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Coronavirus resurgence, oil price volatility put economic recovery in limbo –LCCI



Reduce vehicle import tarrif to 15% to curb smuggling - LCCI urges govt

The double whammy of coronavirus pandemic resurgence and sharp volatility of oil prices are the biggest impediments to Nigeria’s comeback to economic growth in the year ahead, the Lagos Chambers of Commerce and Industry (LCCI) has said.

A report signed by LCCI’s Director-General Muda Yusuf and issued on Sunday projected that Nigeria’s economic recovery would be fully achieved in the second quarter of 2021, and that would only be possible if no shocks were recorded.

The LCCI likened the country’s recovery pattern in 2021 to that of 2017, when a rebound in the economy in the second quarter was fast-tracked by an oil price rally and not by interventions on the part of government.

“Recovery to growth trajectory is expected to take full course most likely in Q2-2021 due to base effect of Q2-2020 when the output contracted steeply by 6.1 per cent,” the board of trade said.

“We expect the pace of recovery to remain subdued within the region of one per cent in the year 2021 in the absence of shocks.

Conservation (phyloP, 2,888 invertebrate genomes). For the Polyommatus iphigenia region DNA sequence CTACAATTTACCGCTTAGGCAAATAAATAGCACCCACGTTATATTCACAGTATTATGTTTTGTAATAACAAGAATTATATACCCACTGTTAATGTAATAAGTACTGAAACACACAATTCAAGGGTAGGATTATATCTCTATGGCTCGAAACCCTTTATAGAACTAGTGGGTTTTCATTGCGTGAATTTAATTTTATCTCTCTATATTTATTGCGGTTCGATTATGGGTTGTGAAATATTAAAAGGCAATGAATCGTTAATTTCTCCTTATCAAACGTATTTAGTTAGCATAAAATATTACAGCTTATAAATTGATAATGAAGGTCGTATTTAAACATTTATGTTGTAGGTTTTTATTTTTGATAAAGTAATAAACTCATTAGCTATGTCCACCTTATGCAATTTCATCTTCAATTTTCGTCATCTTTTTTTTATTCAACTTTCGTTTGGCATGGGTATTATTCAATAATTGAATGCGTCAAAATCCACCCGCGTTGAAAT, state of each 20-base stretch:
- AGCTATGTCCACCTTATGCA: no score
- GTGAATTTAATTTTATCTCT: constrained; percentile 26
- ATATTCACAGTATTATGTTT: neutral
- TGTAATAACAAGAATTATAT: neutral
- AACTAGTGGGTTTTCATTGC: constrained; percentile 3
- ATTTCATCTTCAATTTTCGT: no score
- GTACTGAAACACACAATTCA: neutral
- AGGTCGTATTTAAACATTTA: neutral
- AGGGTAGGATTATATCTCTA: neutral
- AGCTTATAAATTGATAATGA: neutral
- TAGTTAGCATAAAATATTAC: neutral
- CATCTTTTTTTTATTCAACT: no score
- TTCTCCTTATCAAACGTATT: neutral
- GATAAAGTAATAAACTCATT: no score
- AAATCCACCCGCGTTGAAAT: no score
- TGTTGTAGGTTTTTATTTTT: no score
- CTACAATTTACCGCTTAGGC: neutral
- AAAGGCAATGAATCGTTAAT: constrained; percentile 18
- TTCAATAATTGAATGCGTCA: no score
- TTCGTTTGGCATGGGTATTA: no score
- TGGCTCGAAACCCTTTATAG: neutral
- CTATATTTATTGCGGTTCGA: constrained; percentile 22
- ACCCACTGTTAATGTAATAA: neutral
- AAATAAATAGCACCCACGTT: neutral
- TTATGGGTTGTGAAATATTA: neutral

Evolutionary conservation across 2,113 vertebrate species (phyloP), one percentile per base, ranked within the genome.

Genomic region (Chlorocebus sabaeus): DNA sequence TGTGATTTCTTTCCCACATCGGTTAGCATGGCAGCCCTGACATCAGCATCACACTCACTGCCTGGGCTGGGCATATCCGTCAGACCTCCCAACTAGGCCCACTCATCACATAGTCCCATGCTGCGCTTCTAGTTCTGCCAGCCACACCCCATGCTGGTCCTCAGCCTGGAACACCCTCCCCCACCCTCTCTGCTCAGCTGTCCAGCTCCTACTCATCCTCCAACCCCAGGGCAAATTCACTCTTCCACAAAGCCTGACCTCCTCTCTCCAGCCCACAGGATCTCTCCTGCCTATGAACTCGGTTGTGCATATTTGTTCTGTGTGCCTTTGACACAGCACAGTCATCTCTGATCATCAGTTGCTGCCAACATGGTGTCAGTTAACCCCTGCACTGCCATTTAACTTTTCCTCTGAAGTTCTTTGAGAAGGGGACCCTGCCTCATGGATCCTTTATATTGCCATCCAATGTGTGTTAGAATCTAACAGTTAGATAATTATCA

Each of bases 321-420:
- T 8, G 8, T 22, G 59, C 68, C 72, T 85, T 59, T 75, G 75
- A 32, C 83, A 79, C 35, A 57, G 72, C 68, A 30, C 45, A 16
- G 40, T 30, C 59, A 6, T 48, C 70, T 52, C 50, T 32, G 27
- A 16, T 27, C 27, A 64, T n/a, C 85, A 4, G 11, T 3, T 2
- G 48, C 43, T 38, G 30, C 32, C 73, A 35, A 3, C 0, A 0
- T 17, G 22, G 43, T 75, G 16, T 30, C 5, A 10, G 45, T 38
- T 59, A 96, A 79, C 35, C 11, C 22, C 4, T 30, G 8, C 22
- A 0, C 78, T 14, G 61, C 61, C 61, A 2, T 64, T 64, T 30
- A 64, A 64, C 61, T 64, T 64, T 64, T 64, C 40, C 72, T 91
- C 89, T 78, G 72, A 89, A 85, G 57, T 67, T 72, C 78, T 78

“In our view, Nigeria’s recovery prospects depend largely on oil price and production level as GDP performance in recent quarters has significantly mirrored trends in both variables.”

The LCCI envisaged that the economy would see a contraction of between one or two per cent by the end of this year, further stating that the enormity of the slowdown in 2020 would be grimmer relative to the annual contraction reported in 2016.

According to the LCCI, the absence of decisive policies to resolve dearth of foreign exchange, infrastructural constraints, steep regulatory costs, soaring costs of production as well as slow cargo clearance processes would continue in 2021.

“These constraints will be more profound on businesses in the real economy. We believe the sluggish pace of recovery will continue to subdue consumer demand, albeit the impact on earnings performance will be disproportionate across sectors.

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“While most MSMEs will struggle to survive in year 2021 amid unfavourable economic conditions, we expect most large corporates to demonstrate resilience in the coming year.

The board of trade noted that beginning of commercial activities at the Dangote Refinery in 2021 would pare down the country’s reliance on fuel imports, which would impact the pump price.

It forecasted that weaker dollar inflows from crude oil exports, foreign investment and diaspora remittances would pile more pressure on fore supply in the year ahead.

LCCI anticipated that the central bank would management strategies on forex demand by rationing and limiting access to foreign exchange for food importation.

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